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Litter box habits

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  • Litter box habits

    No real point to this I guess except to discuss them and their eccentricities

    5 inside cats, 4 of them are angels - careful scratching before and after, and while they might not always hit their mark, the litter stays in the box.

    #5 though, Jelly Bean, omg. Digging her spot is fine. But trying to cover it? Huge sweeping leg movement with a pronounced "flip" at the end, and MAN can she fling some litter!

    I get around that for one use by heading down there first thing the morning and she and "her kitten" Bailey are more than happy to oblige going #1, usually followed up by #2. So I carefully time Jelly's clean up and hold the top of a plastic litter container at the end of her swing, keeping litter in for at least that time. But beyond that, piles of litter (usually clean, thankfully, every now and then she'll toss a turd out) everywhere. And, sometimes she'll hop into the next box and try to cover it up from THERE.

    I used to have a cat, another tortie, who would, after doing her thing, climb onto the edges of the box and paw at the plastic LOL She never did learn to cover anything up

    I know the obvious answer is a covered box, but they simply won't use one - tried

    There's a reason I graduated from a dust buster to clean up the spills to a mini Shop Vac!
    The CoTH CYA - please consult w/your veterinarian under any and all circumstances. - ET

  • #2
    Use a deep Rubbermaid or Sterilite tote/storage box, they really help contain litter-flingers and high-pee-ers.


    I cut a hole in the lid too, more or less dinner plate sized, for a top entry box that really helps keep mess and smell to a minimum.


    • Original Poster

      LOL, one of these boxes IS a high sided one, but no, not as high as that Sterlite.

      My biggest issue with things that shape is the pee clumps at the edges of the short ends can get really difficult to get out, since the scooper can't get right at the edge.

      Maybe I'll get one of those to put in there and give it a trial - certainly cheaper than a litter box!
      The CoTH CYA - please consult w/your veterinarian under any and all circumstances. - ET


      • #4
        Yep, I use a couple sterilite tubs as litter boxes, too. Really helps to contain the litter for those flingers, and there seems to be fewer issues with the bigger boxes And they're cheap enough to just toss when they start to get icky! I buy new boxes a couple times a year.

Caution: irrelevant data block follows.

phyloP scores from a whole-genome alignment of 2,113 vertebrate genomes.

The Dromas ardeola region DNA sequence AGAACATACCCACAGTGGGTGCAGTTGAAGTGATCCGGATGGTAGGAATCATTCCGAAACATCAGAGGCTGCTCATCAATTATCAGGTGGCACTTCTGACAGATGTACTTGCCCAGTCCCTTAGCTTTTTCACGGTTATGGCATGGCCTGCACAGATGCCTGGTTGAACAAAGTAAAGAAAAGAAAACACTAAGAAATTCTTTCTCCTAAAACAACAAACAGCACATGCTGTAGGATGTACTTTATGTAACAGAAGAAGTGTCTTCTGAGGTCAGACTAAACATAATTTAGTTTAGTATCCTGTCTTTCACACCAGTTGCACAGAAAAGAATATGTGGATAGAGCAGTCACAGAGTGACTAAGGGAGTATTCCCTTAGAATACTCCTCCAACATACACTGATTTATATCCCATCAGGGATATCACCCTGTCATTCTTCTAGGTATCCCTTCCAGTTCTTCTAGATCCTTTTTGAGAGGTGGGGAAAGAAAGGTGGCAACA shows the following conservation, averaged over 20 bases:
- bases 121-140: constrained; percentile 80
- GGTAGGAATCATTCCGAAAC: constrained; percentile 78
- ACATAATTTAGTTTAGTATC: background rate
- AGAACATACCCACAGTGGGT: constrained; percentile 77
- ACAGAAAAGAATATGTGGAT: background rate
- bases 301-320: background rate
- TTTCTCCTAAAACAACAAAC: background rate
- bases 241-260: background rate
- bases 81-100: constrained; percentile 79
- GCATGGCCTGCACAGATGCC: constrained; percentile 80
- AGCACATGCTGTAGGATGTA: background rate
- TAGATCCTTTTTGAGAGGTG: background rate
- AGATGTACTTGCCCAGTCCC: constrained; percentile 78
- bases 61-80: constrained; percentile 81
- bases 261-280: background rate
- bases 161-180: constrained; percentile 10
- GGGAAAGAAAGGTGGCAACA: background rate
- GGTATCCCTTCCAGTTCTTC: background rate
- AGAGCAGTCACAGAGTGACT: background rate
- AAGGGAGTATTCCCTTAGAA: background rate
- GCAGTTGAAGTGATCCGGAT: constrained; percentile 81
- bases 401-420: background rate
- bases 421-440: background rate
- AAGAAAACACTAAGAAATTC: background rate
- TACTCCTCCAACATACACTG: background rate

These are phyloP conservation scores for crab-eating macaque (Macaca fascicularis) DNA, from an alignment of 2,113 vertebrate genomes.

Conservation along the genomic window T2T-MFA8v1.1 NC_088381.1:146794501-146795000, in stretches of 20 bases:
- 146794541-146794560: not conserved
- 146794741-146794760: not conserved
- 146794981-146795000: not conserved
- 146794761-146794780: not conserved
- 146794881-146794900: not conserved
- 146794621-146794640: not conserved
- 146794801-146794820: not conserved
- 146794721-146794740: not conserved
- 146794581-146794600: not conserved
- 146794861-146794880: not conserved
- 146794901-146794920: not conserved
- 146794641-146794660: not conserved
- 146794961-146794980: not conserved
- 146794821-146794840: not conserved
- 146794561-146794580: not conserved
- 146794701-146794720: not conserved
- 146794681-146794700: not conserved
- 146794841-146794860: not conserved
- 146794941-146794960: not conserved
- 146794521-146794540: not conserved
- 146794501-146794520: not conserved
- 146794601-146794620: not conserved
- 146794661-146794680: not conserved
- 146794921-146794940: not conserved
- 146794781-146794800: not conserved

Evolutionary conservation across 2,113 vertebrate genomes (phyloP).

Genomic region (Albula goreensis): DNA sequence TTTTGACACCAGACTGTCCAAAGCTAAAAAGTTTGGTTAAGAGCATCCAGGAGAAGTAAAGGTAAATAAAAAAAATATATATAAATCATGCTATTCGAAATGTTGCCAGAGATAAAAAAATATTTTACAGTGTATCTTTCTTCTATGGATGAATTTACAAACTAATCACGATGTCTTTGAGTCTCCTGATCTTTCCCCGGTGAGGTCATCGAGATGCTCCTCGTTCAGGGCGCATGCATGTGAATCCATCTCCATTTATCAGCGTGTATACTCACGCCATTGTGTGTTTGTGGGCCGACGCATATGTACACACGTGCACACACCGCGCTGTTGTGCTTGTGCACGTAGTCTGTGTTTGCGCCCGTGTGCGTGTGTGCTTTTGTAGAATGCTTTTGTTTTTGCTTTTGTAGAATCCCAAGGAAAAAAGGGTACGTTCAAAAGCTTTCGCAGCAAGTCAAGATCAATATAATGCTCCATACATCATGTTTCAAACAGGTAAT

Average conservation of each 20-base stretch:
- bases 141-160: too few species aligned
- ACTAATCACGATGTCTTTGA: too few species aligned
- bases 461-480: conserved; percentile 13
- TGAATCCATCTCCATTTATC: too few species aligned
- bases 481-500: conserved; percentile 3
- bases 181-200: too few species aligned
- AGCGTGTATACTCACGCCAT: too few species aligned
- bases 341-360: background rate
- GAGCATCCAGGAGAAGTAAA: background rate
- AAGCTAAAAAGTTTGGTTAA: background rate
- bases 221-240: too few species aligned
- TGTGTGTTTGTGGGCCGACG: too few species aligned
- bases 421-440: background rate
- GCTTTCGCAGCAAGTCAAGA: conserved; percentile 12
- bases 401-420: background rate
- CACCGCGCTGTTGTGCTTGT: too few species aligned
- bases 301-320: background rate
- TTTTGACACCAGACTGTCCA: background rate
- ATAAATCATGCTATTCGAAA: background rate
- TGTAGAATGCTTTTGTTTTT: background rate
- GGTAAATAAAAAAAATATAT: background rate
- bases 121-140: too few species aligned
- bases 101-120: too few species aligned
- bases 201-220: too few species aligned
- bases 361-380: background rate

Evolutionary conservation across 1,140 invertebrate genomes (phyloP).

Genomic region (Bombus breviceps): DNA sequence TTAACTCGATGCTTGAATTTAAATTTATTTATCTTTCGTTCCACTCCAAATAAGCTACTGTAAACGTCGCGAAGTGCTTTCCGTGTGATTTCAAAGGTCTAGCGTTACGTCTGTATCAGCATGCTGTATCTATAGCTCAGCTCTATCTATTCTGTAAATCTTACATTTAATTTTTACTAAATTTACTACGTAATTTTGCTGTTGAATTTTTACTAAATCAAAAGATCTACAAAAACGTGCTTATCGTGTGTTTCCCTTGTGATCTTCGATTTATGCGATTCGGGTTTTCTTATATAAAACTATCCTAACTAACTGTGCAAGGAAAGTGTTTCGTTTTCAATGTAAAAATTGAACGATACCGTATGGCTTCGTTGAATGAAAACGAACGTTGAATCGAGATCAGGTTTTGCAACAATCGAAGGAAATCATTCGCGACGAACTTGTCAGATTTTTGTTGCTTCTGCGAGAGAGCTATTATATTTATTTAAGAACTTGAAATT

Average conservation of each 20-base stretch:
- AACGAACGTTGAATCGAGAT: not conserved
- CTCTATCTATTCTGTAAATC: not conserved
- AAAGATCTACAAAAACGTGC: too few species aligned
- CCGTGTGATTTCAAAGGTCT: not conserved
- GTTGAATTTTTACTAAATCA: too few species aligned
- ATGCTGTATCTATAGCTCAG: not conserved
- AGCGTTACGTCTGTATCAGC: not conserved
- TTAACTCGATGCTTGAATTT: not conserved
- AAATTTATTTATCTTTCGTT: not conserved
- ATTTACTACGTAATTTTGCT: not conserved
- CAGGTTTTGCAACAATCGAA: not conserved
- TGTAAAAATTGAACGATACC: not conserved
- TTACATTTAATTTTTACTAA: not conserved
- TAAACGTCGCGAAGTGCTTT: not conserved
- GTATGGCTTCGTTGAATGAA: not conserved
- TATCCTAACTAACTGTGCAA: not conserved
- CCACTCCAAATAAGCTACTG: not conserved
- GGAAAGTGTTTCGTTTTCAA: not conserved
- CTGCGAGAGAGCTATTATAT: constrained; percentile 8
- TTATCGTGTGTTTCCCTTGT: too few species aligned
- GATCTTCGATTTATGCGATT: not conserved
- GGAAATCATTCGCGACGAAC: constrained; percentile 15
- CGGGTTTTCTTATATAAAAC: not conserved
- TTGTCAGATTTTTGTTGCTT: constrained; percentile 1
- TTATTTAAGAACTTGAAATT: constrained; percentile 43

• #5
          I have a flinger too, but thankfully she has been persuaded to use a covered box. It took a while though. I had both uncovered litter boxes inside 3-sided cardboard boxes, so the flung litter didn't end up ground into the carpet. Of course she did occasionally fling out the front, but this contained the side/back flinging.

          I simply removed one normal litterbox and replaced it with a covered one (and removed the clear plastic door because she could not figure that out for love or money). She went in and walked around a few times but didn't do any business in there for a month or so ... and I gradually let the litter in her regular box get a little stale, and then she started using the covered one.

          I'm glad she is OK with a covered one now, because our hound mix finally figured out that there are TURDS in those boxes, YUM!

          Fortunately he is not allowed in the room where her boxes are, and his fat head doesn't fit easily through the doorway of either box.
          Full-time bargain hunter.


          • #6
            These are wonderful, pricey but wonderful:


            Have several of them. One I leave the top off. Have one front load litter box
            as well. Something for everyone.

            The plastic in these is very thick and inside has no ridges, etc to make it
            hard to clean. The ribbed top really stops the tracking of the litter.


            • #7
              That's essentially what I made w/ the Sterilite totes. Works really well